Writing in a Different Language
Alessandro Canzian, Simona Wright
What does it mean to write poetry? This is a fundamental question that we ask without expecting a final answer, but with the hope of starting a conversation that embraces several perspectives, primarily the sociological and cultural one. Today, writing poetry means also to have a relationsip with the readership/audience, to participate in events, readings, festivals, where poets are physically present and the emotional participation immediate. We believe that today’s different rapport with the readership has dramatically altered the way poets approach their art.
For this reason we have selected a group of authors that share a common element, writing some of their work in English. This is a somewhat courageous choice, as Italy is one of the countries where English is less spoken.
By exploring and confronting a different linguistic system, we believe these authors have opened a laboratory where their own language is examined, unpacked, and challenged. English has become for them a creative space where crossing borders may produce original cross-pollinations and hopefully new forms of poetry.
Somewhat differently from “migrant writing” for its historical and cultural context, writing poetry in a different language has a similar objective, to reach a level of authenticity which is the direct consequence of a linguistic and cultural clash. This operation may isolate the poetic word, but it may also make it a pure artistic expression.
Finally, writing in a different language can also mean to find a new, contaminated voice by translating one’s poetic inspiration in an unfamiliar, transnational space.
These are the poets:
Allison Grimaldi Donahue
The publication of NeMLA Italian Studies (Volume XL, 2019) will be simultaneous with that of Modern Language Studies, NeMLA’s larger publication. This double publication celebrates the 50th anniversary of the organization, whose conference will be held in Washington DC, March 21-24, 2019. NeMLA Italian Studies’ editor, Simona Wright, is NeMLA’s president and will preside over the conference. The conference’s theme is “Transnational Spaces: Intersections of Cultures, Languages, and Peoples,” and our keynote speaker will be Homi Bhabha.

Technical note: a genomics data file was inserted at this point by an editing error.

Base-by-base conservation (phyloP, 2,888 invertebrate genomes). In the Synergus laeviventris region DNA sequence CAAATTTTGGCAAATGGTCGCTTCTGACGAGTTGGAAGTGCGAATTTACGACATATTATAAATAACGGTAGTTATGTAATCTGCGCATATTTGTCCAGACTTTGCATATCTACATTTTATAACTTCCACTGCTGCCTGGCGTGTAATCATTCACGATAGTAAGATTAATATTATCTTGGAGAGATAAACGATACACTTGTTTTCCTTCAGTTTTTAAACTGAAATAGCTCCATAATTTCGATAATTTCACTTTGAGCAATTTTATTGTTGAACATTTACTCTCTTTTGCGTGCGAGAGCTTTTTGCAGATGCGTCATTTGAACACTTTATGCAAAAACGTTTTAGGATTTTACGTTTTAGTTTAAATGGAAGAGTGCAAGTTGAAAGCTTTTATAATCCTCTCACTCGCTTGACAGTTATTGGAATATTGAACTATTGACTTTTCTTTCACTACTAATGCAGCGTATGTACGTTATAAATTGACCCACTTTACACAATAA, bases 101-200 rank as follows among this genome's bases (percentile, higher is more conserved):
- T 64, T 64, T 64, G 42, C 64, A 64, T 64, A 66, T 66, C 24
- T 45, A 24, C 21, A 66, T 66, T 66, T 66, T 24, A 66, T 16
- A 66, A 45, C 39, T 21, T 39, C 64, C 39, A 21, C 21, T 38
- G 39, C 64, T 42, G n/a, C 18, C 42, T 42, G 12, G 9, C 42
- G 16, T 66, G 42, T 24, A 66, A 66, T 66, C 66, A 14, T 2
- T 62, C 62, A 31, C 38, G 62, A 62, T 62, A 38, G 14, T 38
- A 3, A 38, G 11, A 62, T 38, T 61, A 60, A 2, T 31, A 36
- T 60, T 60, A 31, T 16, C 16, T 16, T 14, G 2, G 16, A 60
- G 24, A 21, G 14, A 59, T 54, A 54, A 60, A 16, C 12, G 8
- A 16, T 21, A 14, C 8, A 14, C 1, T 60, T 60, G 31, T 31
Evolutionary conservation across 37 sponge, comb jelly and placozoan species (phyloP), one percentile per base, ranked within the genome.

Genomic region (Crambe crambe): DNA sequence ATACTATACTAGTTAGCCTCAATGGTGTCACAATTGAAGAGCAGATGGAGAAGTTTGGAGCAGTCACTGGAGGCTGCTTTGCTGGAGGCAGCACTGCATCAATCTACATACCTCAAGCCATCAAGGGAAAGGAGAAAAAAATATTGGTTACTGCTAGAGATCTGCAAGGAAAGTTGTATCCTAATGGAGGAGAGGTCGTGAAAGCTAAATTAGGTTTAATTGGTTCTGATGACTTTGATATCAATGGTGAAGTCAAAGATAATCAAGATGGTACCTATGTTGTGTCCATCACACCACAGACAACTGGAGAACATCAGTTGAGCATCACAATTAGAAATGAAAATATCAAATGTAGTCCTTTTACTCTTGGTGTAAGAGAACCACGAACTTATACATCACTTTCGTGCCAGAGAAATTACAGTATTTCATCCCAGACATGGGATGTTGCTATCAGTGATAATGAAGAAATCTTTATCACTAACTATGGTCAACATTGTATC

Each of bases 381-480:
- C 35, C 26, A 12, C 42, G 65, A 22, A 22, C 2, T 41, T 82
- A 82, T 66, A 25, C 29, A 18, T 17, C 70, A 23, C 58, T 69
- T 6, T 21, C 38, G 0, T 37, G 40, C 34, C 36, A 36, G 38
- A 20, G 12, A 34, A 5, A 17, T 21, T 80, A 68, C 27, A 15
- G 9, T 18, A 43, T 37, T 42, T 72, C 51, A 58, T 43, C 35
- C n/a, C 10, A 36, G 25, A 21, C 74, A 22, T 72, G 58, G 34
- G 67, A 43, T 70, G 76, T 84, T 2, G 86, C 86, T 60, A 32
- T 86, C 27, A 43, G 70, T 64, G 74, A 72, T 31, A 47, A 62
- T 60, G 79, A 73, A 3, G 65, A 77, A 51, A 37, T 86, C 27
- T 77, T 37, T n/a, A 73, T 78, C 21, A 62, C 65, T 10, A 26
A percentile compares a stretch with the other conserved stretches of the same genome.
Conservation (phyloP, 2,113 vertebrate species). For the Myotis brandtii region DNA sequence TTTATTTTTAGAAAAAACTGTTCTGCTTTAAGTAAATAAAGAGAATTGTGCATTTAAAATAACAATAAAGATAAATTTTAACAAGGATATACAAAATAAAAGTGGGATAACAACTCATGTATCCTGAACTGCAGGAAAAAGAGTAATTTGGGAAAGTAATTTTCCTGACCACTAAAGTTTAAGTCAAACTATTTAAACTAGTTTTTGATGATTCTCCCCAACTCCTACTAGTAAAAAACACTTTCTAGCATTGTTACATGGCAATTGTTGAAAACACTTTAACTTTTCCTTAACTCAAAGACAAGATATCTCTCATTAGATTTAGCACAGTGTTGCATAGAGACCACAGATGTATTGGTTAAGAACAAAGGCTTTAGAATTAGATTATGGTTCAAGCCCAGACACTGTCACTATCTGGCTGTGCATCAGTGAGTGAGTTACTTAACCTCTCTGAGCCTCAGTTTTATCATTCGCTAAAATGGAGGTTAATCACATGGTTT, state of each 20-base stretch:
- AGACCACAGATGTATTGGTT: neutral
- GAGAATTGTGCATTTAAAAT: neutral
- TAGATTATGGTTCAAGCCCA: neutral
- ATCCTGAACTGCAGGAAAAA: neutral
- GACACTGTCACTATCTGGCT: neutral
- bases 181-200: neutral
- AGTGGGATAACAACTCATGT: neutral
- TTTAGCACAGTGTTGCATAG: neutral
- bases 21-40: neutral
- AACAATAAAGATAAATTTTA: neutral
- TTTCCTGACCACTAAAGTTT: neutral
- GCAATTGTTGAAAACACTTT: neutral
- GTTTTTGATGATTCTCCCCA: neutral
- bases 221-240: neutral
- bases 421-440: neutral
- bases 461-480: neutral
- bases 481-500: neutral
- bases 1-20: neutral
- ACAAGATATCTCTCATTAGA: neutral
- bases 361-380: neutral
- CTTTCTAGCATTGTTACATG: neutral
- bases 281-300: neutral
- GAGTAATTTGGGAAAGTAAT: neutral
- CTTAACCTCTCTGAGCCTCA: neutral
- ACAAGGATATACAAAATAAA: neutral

Here is an excerpt from the President’s letter:
“Transnational Spaces: Intersections of Cultures, Languages, and Peoples.” As president of the organization, in charge of choosing the theoretical framework for the convention, I wanted to point our attention to the importance of the articulated space we inhabit, occupy, and interpellate through our cultures, languages, and bodies. Space and time are the dimensions in which we work, developing our notions of history, body and gender politics, identity, and subjectivity. Space produces memory, determining our sense of belonging, our forms of life and agency. In the space we inhabit together, we are continually involved in, challenged, and driven by the complex processes of trans-culturation that shape our reality. Within and across space we continually produce the cultural and artistic contaminations that complicate modernity. At NeMLA we embrace the transformations produced by the historical context and celebrate our interconnectedness by proposing different perspectives, new theoretical approaches and research methods. As walls keep rising in the geography of our world, NeMLA’s chosen theme responds to the challenges we face, culturally and socially, as intellectuals. With “Transnational Spaces” we hope to connect disparate forms of understanding and to foster new opportunities of social and intellectual engagement”.